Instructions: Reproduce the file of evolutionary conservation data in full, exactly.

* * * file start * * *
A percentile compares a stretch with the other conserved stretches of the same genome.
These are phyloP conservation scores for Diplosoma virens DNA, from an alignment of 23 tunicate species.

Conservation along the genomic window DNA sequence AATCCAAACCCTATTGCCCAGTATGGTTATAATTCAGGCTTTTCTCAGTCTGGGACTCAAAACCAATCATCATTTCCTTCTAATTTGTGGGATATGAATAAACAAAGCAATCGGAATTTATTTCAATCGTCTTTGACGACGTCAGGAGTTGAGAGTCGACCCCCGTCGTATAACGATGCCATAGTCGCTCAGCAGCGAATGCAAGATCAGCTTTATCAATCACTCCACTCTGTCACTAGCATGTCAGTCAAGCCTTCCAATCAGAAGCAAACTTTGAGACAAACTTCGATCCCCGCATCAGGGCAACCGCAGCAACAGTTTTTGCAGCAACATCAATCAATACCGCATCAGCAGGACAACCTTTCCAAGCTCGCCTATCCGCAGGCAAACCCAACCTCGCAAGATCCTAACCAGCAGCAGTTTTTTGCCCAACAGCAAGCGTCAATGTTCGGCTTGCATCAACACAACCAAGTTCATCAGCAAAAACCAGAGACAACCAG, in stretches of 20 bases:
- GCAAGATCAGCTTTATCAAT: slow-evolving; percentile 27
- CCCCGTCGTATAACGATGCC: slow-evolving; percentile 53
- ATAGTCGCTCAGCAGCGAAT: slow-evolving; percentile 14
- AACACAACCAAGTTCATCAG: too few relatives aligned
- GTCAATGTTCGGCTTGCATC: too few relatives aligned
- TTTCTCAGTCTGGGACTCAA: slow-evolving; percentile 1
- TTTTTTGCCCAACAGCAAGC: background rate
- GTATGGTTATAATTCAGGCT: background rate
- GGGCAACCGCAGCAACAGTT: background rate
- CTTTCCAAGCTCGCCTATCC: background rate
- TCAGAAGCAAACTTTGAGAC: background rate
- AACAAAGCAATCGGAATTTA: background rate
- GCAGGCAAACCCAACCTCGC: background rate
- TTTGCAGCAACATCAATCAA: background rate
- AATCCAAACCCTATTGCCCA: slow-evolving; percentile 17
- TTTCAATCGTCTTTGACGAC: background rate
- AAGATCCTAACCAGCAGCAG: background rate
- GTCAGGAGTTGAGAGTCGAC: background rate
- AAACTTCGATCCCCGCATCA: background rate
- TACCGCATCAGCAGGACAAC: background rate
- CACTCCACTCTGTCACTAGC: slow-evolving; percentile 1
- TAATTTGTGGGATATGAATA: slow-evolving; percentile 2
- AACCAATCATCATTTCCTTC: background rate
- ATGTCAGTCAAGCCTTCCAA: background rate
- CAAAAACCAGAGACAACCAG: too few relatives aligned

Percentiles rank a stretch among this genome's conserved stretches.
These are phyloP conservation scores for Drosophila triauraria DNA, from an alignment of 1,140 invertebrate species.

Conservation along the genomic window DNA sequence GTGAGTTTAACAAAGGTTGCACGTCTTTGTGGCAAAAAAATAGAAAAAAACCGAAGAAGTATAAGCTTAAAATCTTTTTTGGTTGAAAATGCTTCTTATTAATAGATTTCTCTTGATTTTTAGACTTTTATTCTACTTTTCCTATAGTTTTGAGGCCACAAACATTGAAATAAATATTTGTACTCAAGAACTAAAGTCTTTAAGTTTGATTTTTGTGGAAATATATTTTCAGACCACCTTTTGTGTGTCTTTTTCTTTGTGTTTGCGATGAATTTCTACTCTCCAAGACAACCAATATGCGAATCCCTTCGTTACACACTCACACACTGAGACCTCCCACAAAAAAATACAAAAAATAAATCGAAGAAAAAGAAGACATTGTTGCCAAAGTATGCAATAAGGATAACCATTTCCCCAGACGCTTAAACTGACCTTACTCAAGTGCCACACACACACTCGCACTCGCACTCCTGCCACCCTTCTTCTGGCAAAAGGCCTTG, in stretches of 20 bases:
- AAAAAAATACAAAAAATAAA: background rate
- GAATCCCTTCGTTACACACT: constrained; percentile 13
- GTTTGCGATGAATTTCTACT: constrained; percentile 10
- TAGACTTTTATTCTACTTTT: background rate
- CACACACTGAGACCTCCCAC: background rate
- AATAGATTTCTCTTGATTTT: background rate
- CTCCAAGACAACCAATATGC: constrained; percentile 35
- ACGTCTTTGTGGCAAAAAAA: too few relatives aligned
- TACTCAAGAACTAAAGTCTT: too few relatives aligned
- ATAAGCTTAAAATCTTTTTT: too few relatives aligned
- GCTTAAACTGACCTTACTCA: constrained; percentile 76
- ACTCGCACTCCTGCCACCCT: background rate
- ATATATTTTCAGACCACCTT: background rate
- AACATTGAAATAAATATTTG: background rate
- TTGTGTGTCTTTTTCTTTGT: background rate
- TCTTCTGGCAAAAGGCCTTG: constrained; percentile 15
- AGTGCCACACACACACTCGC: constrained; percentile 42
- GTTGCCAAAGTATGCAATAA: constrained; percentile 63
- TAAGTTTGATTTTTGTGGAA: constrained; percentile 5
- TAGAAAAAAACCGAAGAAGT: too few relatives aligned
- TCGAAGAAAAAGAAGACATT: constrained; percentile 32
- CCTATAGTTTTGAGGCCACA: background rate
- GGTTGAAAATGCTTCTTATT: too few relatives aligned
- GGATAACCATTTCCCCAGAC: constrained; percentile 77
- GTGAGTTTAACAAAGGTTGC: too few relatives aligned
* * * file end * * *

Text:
A percentile compares a stretch with the other conserved stretches of the same genome.
These are phyloP conservation scores for Diplosoma virens DNA, from an alignment of 23 tunicate species.

Conservation along the genomic window DNA sequence AATCCAAACCCTATTGCCCAGTATGGTTATAATTCAGGCTTTTCTCAGTCTGGGACTCAAAACCAATCATCATTTCCTTCTAATTTGTGGGATATGAATAAACAAAGCAATCGGAATTTATTTCAATCGTCTTTGACGACGTCAGGAGTTGAGAGTCGACCCCCGTCGTATAACGATGCCATAGTCGCTCAGCAGCGAATGCAAGATCAGCTTTATCAATCACTCCACTCTGTCACTAGCATGTCAGTCAAGCCTTCCAATCAGAAGCAAACTTTGAGACAAACTTCGATCCCCGCATCAGGGCAACCGCAGCAACAGTTTTTGCAGCAACATCAATCAATACCGCATCAGCAGGACAACCTTTCCAAGCTCGCCTATCCGCAGGCAAACCCAACCTCGCAAGATCCTAACCAGCAGCAGTTTTTTGCCCAACAGCAAGCGTCAATGTTCGGCTTGCATCAACACAACCAAGTTCATCAGCAAAAACCAGAGACAACCAG, in stretches of 20 bases:
- GCAAGATCAGCTTTATCAAT: slow-evolving; percentile 27
- CCCCGTCGTATAACGATGCC: slow-evolving; percentile 53
- ATAGTCGCTCAGCAGCGAAT: slow-evolving; percentile 14
- AACACAACCAAGTTCATCAG: too few relatives aligned
- GTCAATGTTCGGCTTGCATC: too few relatives aligned
- TTTCTCAGTCTGGGACTCAA: slow-evolving; percentile 1
- TTTTTTGCCCAACAGCAAGC: background rate
- GTATGGTTATAATTCAGGCT: background rate
- GGGCAACCGCAGCAACAGTT: background rate
- CTTTCCAAGCTCGCCTATCC: background rate
- TCAGAAGCAAACTTTGAGAC: background rate
- AACAAAGCAATCGGAATTTA: background rate
- GCAGGCAAACCCAACCTCGC: background rate
- TTTGCAGCAACATCAATCAA: background rate
- AATCCAAACCCTATTGCCCA: slow-evolving; percentile 17
- TTTCAATCGTCTTTGACGAC: background rate
- AAGATCCTAACCAGCAGCAG: background rate
- GTCAGGAGTTGAGAGTCGAC: background rate
- AAACTTCGATCCCCGCATCA: background rate
- TACCGCATCAGCAGGACAAC: background rate
- CACTCCACTCTGTCACTAGC: slow-evolving; percentile 1
- TAATTTGTGGGATATGAATA: slow-evolving; percentile 2
- AACCAATCATCATTTCCTTC: background rate
- ATGTCAGTCAAGCCTTCCAA: background rate
- CAAAAACCAGAGACAACCAG: too few relatives aligned

Percentiles rank a stretch among this genome's conserved stretches.
These are phyloP conservation scores for Drosophila triauraria DNA, from an alignment of 1,140 invertebrate species.

Conservation along the genomic window DNA sequence GTGAGTTTAACAAAGGTTGCACGTCTTTGTGGCAAAAAAATAGAAAAAAACCGAAGAAGTATAAGCTTAAAATCTTTTTTGGTTGAAAATGCTTCTTATTAATAGATTTCTCTTGATTTTTAGACTTTTATTCTACTTTTCCTATAGTTTTGAGGCCACAAACATTGAAATAAATATTTGTACTCAAGAACTAAAGTCTTTAAGTTTGATTTTTGTGGAAATATATTTTCAGACCACCTTTTGTGTGTCTTTTTCTTTGTGTTTGCGATGAATTTCTACTCTCCAAGACAACCAATATGCGAATCCCTTCGTTACACACTCACACACTGAGACCTCCCACAAAAAAATACAAAAAATAAATCGAAGAAAAAGAAGACATTGTTGCCAAAGTATGCAATAAGGATAACCATTTCCCCAGACGCTTAAACTGACCTTACTCAAGTGCCACACACACACTCGCACTCGCACTCCTGCCACCCTTCTTCTGGCAAAAGGCCTTG, in stretches of 20 bases:
- AAAAAAATACAAAAAATAAA: background rate
- GAATCCCTTCGTTACACACT: constrained; percentile 13
- GTTTGCGATGAATTTCTACT: constrained; percentile 10
- TAGACTTTTATTCTACTTTT: background rate
- CACACACTGAGACCTCCCAC: background rate
- AATAGATTTCTCTTGATTTT: background rate
- CTCCAAGACAACCAATATGC: constrained; percentile 35
- ACGTCTTTGTGGCAAAAAAA: too few relatives aligned
- TACTCAAGAACTAAAGTCTT: too few relatives aligned
- ATAAGCTTAAAATCTTTTTT: too few relatives aligned
- GCTTAAACTGACCTTACTCA: constrained; percentile 76
- ACTCGCACTCCTGCCACCCT: background rate
- ATATATTTTCAGACCACCTT: background rate
- AACATTGAAATAAATATTTG: background rate
- TTGTGTGTCTTTTTCTTTGT: background rate
- TCTTCTGGCAAAAGGCCTTG: constrained; percentile 15
- AGTGCCACACACACACTCGC: constrained; percentile 42
- GTTGCCAAAGTATGCAATAA: constrained; percentile 63
- TAAGTTTGATTTTTGTGGAA: constrained; percentile 5
- TAGAAAAAAACCGAAGAAGT: too few relatives aligned
- TCGAAGAAAAAGAAGACATT: constrained; percentile 32
- CCTATAGTTTTGAGGCCACA: background rate
- GGTTGAAAATGCTTCTTATT: too few relatives aligned
- GGATAACCATTTCCCCAGAC: constrained; percentile 77
- GTGAGTTTAACAAAGGTTGC: too few relatives aligned